“I don’t think the people back home really knew who I was, even though they had fun at my shows. I had success back then, but I didn’t know who I was either, or what I was doing,” Timmy Brown tells American Songwriter over the phone.
Raised in Norton, Massachusetts, Brown started playing the piano a just four years old. From his childhood bedroom, the artist would play songs by ear. His parents, with their ears pressed up against the door, were in awe of his ability at such a young age. At 10 he was gifted a karaoke machine which he recalls “changed things.” 10 was the same age that Brown came to Nashville for the first time for his sister’s softball tournament, and set his sights on Tennessee.
He got to work, on a mission to make his Music City dreams come true. Brown’s debut EP Leave This Town was released in April of 2016 and on April 18 of that year Timmy’s first single, titled “Lil Bit”, was released on iTunes where it reached the Top 100 charts in a matter of twenty-four hours. In the fall of 2017, he endured American Idol auditions, competing as one of the top sixty contestants.
All of this coalesced in 2019 when Brown was voted New England Country Music’s Local Male Artist of the Year for the fourth year in a row.
Despite the accolades, Brown was feeling lost. He studied Music Education, and wandered through the paralyzing sea of career options, bartending on the side to stay afloat. He says, “It wasn’t until my grandmother died a few years ago that I started connecting things going on in my life. I just dropped everything at this point to pursue my artist career—I finally knew what I had to say.”
When the pandemic hit, Brown wielded that moment of pause to reflect—making peace with the past and paving the way for his strong introduction, leaning into honesty in his storytelling. His brazen vocals entrance loyal listeners as he tells his truth the best way he knows how.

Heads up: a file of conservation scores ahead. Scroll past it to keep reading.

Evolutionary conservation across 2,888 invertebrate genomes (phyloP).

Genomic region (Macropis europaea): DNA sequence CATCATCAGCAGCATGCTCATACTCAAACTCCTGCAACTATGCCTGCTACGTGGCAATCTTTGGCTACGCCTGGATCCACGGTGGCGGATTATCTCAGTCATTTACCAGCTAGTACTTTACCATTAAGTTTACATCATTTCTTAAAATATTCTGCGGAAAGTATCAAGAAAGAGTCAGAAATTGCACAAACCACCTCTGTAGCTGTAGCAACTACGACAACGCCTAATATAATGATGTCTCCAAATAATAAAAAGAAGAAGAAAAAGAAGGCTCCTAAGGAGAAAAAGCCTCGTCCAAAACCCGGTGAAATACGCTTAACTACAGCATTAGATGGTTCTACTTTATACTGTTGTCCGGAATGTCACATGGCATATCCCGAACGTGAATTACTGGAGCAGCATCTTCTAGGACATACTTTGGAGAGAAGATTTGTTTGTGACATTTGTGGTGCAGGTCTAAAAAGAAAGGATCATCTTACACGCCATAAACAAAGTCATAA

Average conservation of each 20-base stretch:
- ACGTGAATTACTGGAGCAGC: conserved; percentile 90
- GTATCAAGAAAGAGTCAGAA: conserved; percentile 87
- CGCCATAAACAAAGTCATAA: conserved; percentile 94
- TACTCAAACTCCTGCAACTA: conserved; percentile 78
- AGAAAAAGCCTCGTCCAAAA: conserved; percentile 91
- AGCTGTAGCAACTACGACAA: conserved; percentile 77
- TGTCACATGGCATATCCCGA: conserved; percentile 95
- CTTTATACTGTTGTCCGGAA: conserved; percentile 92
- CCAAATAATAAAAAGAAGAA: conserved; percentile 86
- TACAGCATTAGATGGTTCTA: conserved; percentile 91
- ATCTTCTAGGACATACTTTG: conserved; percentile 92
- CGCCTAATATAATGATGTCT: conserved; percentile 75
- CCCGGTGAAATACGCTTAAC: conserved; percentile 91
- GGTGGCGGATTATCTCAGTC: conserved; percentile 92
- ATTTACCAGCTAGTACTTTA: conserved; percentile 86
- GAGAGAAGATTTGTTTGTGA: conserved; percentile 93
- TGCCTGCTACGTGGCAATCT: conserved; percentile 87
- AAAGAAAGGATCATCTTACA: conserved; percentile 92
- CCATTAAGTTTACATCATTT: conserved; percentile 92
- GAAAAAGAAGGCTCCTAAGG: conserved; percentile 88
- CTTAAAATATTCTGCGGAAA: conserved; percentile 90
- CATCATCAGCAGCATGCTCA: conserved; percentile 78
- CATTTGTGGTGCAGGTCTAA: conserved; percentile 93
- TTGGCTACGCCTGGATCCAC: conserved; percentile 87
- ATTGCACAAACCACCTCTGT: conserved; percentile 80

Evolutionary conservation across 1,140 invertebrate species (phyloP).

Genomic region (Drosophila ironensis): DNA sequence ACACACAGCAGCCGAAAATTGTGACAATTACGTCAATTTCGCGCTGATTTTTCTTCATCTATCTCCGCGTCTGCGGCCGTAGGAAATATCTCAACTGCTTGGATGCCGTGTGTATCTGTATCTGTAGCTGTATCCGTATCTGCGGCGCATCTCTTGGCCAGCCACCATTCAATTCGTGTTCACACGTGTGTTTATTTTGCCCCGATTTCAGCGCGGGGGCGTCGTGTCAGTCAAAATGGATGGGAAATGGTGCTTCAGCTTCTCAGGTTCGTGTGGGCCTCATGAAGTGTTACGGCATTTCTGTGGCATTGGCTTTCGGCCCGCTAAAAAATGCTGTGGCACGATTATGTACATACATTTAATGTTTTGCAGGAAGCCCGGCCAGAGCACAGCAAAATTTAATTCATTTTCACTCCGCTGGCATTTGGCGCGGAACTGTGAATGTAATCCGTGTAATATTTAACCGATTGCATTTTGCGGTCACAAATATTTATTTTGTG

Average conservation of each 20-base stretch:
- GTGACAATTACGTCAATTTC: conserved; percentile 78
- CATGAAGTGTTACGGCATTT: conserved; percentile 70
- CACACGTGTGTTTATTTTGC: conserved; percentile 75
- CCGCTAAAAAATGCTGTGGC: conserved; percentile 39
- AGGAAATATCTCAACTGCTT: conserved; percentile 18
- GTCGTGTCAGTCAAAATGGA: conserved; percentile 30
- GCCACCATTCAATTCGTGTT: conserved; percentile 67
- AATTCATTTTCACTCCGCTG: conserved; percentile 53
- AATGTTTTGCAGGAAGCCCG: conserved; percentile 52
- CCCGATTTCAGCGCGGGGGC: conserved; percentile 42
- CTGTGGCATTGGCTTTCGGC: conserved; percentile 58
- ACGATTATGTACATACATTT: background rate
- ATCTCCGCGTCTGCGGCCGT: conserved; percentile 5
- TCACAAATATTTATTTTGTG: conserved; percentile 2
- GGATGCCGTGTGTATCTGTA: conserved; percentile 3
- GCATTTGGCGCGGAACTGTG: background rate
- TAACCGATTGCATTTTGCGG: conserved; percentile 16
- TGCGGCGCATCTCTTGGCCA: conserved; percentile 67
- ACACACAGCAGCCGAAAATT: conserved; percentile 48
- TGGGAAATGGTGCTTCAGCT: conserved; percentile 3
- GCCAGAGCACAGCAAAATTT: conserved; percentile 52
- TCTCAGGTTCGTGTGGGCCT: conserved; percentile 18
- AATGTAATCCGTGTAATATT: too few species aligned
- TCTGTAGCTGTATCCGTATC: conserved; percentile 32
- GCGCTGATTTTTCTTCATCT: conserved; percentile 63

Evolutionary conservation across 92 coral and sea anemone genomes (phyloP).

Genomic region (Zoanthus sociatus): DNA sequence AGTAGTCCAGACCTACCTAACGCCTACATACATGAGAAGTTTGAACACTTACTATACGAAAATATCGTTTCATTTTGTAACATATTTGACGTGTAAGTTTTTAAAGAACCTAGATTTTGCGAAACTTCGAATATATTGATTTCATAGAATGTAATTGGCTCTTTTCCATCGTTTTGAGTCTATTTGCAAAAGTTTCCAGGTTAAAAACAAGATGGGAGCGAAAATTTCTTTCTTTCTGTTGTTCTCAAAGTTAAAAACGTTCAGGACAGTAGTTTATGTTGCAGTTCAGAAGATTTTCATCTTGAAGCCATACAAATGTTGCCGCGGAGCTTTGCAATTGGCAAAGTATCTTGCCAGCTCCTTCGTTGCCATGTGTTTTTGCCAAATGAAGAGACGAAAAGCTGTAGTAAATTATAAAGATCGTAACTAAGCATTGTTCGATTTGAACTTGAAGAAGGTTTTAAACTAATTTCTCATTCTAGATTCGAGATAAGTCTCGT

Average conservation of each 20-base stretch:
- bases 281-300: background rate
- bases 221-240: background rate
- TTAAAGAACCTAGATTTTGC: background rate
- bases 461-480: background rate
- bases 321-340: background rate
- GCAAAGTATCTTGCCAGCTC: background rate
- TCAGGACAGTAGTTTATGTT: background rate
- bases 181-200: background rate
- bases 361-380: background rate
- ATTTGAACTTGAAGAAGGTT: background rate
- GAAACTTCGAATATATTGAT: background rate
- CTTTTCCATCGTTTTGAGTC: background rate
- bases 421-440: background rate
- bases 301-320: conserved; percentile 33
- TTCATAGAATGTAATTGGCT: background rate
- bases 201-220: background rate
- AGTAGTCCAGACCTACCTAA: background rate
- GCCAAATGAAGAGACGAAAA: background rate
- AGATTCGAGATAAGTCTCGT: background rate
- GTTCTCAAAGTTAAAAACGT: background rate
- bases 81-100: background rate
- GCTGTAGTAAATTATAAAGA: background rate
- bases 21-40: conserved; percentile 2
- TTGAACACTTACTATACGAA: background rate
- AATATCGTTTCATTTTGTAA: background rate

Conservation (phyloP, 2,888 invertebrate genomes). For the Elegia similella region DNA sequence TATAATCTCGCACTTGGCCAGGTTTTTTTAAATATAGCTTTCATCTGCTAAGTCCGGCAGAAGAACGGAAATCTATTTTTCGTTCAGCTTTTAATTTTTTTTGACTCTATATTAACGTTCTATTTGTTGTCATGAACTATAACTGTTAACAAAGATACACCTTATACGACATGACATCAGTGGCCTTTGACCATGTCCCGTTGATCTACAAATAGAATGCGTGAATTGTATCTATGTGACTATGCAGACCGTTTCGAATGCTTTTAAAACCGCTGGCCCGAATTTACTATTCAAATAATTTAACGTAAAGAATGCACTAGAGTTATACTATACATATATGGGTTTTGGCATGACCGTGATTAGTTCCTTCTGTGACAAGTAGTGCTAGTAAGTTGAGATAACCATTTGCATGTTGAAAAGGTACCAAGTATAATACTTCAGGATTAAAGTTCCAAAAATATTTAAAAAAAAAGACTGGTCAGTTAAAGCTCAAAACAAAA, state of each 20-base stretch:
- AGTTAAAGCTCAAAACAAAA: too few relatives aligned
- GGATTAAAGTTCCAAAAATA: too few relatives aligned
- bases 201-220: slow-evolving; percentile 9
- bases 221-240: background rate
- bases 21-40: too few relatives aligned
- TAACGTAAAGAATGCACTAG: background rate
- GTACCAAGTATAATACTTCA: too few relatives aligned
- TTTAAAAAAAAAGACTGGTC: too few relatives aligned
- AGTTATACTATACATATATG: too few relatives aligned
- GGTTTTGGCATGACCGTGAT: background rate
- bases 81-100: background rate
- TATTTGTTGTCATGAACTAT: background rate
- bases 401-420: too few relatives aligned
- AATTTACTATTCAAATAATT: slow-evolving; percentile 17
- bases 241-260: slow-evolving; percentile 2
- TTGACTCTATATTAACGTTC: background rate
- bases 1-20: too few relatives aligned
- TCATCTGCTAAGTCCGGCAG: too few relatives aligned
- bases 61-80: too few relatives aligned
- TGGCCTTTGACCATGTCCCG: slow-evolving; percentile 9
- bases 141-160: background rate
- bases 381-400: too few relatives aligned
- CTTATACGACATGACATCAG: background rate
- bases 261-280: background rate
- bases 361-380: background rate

His tribute track to his grandmother, “If You Were Here,” became the centerpiece of Good Life—a deep narrative, full-length entrance for a more confident artist. Produced by Joshua Gleave, each of the ten tracks shed light on some lived experience of loss, failed love (“Summer of Us,” “Nothing To See Here” ), and of course, the good times (“Play It By Beer,” “That’s How We Drink Here”). He bookends the album with a brighter, more clear vision of his future—opening with “That’s Where You Come In,” his hope for lasting love filling in the spaces, and closing with his titular summertime anthem, “Good Life,” celebrating his truest self and encouraging listeners to do the same.
“Wish You Knew Me Better,” co-penned with Gleave and Christopher Moreno, was the first time Brown was finally able to open up about his mental health struggles in his writing.
“I feel like that one really cuts the heart of what I’m trying to do here.” He continues, “I want people to get to know me better, who I am and deal with—my anxiety and depression—and what I’ve been through.”
For Brown, the Good Life extends well beyond the good days and the things that worked out. His new album paints a truly authentic portrait of an emerging artist, introducing himself to a broader audience with the bold vulnerability requires to exhibit all the highs and lows of his journey thus far that shaped Brown into the person he is today.
Brown says, “I’m working hard on myself to get the point across I’ve been trying to make my whole life.”
Listen to Timmy Brown’s debut LP, Good Life, released May 14, here. Watch the video for his current single, “Nothing To See Here,” below.